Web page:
Today I confessed to the wife of my son's Cub Scout Den Leader that I was so burned out of Cub Scouting that I didn't respond to any of the numerous begging requests to help the Pack this year. I did help the Den do two activity pins.
I explained that I am so burned out that it's turned to a bad attitude, to the point where if I did volunteer to help put on the Pinewood Derby today, I'd have been toxic to those around me and may have caused more problems instead of helping.
I'm disappointed that I've arrived at this low spot. Looking back on these ten years of Cub Scouting there have been a lot more highs than lows. My years of volunteering as a Den Leader did a lot to burn me out.
My younger son was so patient, at three years old, going to the Den meetings after getting my strict directions on how to behave. He was more calm in his chair and better behaved than the kids three years older than him. We did Cub Scouting to the max with my older son. As a Den Leader with afternoon meetings I had no choice but to drag my younger son with me. He could participate which was good but he was so patient. He did it all, then when it was his time to be the actual Cub Scout and had to do all that rank stuff again, it was boring to him. We did so many Council based activities the first time around and multiple years in a row that my younger son didn't want to repeat it all. Who can blame him?
We struggled with issues with the first Pack with low volunteerism on the part of the parents. After two years of pulling teeth my husband and I called it quits from our Pack jobs and my Den job and moved to another Pack. No one told us that it takes a couple of years of that to build up the momentum so I was shocked that the month we left (the next Scout year) the fruits of our labor with increased marketing for new Scouts and repeated begging for help wound up doubling the size of the Pack and they were oozing with volunteers.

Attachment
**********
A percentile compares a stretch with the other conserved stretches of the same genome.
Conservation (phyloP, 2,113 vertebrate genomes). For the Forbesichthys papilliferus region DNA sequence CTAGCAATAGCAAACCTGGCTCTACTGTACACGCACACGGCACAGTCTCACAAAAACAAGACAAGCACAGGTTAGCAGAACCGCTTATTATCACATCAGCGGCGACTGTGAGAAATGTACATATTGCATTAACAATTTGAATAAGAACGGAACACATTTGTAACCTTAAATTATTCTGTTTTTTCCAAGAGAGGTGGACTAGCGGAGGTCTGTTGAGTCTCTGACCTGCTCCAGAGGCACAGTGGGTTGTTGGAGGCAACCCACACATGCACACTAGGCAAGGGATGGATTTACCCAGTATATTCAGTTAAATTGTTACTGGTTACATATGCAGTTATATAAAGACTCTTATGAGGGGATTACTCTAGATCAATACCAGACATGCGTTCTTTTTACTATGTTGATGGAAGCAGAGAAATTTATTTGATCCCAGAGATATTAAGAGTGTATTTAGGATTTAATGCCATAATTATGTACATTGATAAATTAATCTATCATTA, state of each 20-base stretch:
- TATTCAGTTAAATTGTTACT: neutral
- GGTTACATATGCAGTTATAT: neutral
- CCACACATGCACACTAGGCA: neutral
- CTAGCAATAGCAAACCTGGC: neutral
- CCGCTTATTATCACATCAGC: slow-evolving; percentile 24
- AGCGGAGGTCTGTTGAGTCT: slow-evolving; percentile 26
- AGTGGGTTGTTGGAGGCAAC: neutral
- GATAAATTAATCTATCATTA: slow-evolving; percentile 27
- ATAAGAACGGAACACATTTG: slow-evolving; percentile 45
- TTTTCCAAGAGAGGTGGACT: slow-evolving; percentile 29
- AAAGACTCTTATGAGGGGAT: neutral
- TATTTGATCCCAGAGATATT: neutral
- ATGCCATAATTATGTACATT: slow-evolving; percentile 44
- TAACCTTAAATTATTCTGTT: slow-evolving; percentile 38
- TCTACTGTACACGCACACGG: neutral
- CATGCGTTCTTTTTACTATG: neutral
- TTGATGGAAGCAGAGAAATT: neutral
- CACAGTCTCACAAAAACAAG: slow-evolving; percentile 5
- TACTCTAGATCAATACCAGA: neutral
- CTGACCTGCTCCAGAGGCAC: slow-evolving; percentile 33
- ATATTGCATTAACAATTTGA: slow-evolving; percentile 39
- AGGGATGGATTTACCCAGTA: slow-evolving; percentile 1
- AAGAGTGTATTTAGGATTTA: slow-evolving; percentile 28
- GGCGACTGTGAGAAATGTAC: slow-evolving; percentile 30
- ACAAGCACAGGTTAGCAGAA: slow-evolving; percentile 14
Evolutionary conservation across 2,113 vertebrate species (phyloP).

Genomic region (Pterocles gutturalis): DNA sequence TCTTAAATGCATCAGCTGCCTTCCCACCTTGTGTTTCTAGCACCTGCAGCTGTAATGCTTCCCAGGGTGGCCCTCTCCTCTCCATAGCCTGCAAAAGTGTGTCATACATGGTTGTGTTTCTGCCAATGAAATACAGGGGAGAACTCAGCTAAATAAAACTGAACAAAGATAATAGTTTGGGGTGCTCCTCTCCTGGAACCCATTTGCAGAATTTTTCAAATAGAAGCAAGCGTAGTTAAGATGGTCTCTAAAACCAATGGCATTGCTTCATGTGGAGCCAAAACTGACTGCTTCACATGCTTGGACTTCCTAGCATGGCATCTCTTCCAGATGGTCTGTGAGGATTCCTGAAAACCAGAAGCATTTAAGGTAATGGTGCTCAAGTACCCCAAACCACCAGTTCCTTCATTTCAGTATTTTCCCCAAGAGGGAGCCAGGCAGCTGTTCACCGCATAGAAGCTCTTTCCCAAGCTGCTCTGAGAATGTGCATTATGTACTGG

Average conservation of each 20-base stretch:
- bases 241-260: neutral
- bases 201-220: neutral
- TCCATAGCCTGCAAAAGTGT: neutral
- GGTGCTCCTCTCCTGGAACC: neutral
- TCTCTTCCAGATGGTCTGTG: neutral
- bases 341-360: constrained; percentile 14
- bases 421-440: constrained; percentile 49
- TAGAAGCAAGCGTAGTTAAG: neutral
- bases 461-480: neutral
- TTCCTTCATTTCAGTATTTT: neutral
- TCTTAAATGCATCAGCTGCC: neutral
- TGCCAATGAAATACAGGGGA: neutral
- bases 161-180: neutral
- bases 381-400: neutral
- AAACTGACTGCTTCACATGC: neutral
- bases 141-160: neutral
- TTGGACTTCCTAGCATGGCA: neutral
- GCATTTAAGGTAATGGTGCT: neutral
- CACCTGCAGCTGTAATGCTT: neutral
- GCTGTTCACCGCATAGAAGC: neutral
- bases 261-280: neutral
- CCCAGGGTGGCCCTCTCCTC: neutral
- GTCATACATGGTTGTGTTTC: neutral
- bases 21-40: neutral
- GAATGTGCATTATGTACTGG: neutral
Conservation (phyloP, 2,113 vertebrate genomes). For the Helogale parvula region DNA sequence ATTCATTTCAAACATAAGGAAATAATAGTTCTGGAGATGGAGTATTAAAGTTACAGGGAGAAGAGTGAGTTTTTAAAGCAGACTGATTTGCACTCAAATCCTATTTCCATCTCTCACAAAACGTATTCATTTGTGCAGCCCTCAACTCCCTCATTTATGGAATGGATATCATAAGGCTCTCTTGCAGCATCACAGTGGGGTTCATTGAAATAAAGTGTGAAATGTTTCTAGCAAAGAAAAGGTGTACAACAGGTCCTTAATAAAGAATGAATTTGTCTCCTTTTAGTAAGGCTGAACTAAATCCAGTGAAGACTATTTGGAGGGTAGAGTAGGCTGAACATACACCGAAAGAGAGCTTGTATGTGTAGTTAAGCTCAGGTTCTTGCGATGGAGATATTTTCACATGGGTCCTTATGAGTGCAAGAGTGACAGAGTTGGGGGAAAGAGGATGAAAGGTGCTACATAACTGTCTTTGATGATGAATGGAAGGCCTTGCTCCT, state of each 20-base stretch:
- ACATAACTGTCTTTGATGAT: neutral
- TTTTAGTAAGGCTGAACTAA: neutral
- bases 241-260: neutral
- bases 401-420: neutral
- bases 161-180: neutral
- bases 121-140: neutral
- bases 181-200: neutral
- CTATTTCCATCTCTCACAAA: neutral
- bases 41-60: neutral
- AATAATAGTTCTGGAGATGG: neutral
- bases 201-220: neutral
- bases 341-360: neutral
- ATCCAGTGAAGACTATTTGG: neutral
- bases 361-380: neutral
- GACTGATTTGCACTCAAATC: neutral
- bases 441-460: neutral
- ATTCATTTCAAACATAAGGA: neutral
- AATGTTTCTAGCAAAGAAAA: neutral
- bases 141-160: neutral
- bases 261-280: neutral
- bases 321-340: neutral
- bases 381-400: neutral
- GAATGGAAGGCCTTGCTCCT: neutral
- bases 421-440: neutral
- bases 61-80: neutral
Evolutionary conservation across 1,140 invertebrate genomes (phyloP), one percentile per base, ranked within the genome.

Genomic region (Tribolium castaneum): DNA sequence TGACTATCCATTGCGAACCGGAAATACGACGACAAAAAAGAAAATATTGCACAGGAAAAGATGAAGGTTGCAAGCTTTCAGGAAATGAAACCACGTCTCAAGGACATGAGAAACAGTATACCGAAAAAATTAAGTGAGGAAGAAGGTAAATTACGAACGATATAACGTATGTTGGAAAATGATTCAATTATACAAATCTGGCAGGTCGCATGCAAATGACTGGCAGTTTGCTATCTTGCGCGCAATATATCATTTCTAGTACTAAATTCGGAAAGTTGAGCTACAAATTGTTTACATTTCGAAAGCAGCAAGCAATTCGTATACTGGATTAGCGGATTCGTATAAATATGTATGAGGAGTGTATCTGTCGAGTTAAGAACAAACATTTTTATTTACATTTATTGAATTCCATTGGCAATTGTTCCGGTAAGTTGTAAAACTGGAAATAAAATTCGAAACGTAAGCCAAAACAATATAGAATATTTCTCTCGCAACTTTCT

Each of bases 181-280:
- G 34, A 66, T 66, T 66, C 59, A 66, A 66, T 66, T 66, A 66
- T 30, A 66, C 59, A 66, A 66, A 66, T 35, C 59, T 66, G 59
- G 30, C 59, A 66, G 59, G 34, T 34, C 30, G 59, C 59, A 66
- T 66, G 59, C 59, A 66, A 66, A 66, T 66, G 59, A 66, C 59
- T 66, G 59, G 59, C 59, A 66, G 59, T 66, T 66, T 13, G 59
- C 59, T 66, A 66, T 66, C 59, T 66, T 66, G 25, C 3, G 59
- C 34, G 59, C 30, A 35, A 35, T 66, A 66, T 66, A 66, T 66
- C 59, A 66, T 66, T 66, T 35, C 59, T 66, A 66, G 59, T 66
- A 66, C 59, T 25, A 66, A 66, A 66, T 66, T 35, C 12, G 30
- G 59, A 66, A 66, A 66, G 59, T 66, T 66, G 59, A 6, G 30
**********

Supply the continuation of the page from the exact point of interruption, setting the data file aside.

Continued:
Fast forward to now. I didn't even want to go to the Pinewood Derby today. That's a crappy attitude I know.
I will say I was disappointed to hear that my younger son didn't even want to compete but last week he decided to do it, five days before the race to be exact. My husband decided to let him use all the power tools himself, and he was thrilled. My husband supervised of course. My son beamed with pride after using those tools. I was happy then, that he decided to go through with it.
As I stood and photographed the Pinewood Derby today all I could think was, "Thank God it's over, one more month and we're done".
My son can't wait to cross over to Boy Scouts. He's been dragged to the meetings for the last three years as an observer on the sidelines who was banned per BSA rules from participating with the Troop (the opposite of Cub Scouting which is defined as a 'family activity' and accommodates siblings). He's ready to be a part of the Boy Scout Troop.
Update: It's the next morning after I wrote and published this blog post. I re-read this and decided I should not have been so hard on myself for not volunteering more on the Pack level this year, or last year. I have a lot on my plate, one hardship that's affecting me right now that I've not shared on this blog, and that's on top of the unemployment situation we're dealing with. I have done far more than my fair share for volunteering with Cub Scouts in the last ten years and I also hold an important position in my older son's Boy Scout Troop and put in many hours on that volunteer position. I'm busy homeschooling my kids in addition. One person can only do so much. I don't know why I let myself feel guilty for not doing yet more and more when some parents in Cub Scouting do absolutely nothing, nothing at all but write the registration fee check and get their kids to some of the meetings. I hereby absolve myself from any self-inflicted guilt about this.
Now I'm switching channels to concentrate on feeling happy about moving forward and onto the next adventure with Boy Scouting!